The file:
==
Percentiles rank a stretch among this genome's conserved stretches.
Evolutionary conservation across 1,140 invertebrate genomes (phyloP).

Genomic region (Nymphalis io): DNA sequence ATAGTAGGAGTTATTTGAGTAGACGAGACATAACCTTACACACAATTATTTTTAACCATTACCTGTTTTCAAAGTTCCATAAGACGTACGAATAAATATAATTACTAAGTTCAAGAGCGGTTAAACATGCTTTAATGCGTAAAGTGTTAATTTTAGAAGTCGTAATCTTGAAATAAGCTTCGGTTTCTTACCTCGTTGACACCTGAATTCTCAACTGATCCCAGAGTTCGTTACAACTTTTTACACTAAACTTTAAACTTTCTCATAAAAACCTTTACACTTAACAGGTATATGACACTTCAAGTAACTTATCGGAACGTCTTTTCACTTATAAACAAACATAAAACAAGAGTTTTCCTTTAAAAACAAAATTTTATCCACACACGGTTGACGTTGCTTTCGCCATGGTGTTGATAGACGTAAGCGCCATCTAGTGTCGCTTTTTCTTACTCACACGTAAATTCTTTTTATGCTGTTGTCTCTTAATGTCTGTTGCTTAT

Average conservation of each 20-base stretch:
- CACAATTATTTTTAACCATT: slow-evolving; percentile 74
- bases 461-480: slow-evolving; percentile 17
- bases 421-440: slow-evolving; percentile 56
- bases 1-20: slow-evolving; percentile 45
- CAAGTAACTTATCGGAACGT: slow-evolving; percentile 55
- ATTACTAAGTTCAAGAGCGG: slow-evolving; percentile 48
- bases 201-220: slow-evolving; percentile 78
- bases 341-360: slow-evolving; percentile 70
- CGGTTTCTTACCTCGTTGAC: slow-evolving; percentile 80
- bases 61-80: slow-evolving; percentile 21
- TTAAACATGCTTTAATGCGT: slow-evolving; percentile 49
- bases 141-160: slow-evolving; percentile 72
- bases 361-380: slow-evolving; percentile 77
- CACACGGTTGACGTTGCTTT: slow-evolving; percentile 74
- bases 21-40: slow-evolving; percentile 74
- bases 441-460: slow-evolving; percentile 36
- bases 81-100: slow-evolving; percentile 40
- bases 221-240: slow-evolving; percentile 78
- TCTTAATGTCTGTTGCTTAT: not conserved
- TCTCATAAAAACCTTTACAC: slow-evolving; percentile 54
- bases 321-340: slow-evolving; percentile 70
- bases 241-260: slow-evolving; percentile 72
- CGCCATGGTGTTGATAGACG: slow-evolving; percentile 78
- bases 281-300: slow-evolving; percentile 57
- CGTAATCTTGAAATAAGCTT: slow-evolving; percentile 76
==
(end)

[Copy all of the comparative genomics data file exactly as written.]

Percentiles rank a stretch among this genome's conserved stretches.
Evolutionary conservation across 1,140 invertebrate genomes (phyloP).

Genomic region (Nymphalis io): DNA sequence ATAGTAGGAGTTATTTGAGTAGACGAGACATAACCTTACACACAATTATTTTTAACCATTACCTGTTTTCAAAGTTCCATAAGACGTACGAATAAATATAATTACTAAGTTCAAGAGCGGTTAAACATGCTTTAATGCGTAAAGTGTTAATTTTAGAAGTCGTAATCTTGAAATAAGCTTCGGTTTCTTACCTCGTTGACACCTGAATTCTCAACTGATCCCAGAGTTCGTTACAACTTTTTACACTAAACTTTAAACTTTCTCATAAAAACCTTTACACTTAACAGGTATATGACACTTCAAGTAACTTATCGGAACGTCTTTTCACTTATAAACAAACATAAAACAAGAGTTTTCCTTTAAAAACAAAATTTTATCCACACACGGTTGACGTTGCTTTCGCCATGGTGTTGATAGACGTAAGCGCCATCTAGTGTCGCTTTTTCTTACTCACACGTAAATTCTTTTTATGCTGTTGTCTCTTAATGTCTGTTGCTTAT

Average conservation of each 20-base stretch:
- CACAATTATTTTTAACCATT: slow-evolving; percentile 74
- bases 461-480: slow-evolving; percentile 17
- bases 421-440: slow-evolving; percentile 56
- bases 1-20: slow-evolving; percentile 45
- CAAGTAACTTATCGGAACGT: slow-evolving; percentile 55
- ATTACTAAGTTCAAGAGCGG: slow-evolving; percentile 48
- bases 201-220: slow-evolving; percentile 78
- bases 341-360: slow-evolving; percentile 70
- CGGTTTCTTACCTCGTTGAC: slow-evolving; percentile 80
- bases 61-80: slow-evolving; percentile 21
- TTAAACATGCTTTAATGCGT: slow-evolving; percentile 49
- bases 141-160: slow-evolving; percentile 72
- bases 361-380: slow-evolving; percentile 77
- CACACGGTTGACGTTGCTTT: slow-evolving; percentile 74
- bases 21-40: slow-evolving; percentile 74
- bases 441-460: slow-evolving; percentile 36
- bases 81-100: slow-evolving; percentile 40
- bases 221-240: slow-evolving; percentile 78
- TCTTAATGTCTGTTGCTTAT: not conserved
- TCTCATAAAAACCTTTACAC: slow-evolving; percentile 54
- bases 321-340: slow-evolving; percentile 70
- bases 241-260: slow-evolving; percentile 72
- CGCCATGGTGTTGATAGACG: slow-evolving; percentile 78
- bases 281-300: slow-evolving; percentile 57
- CGTAATCTTGAAATAAGCTT: slow-evolving; percentile 76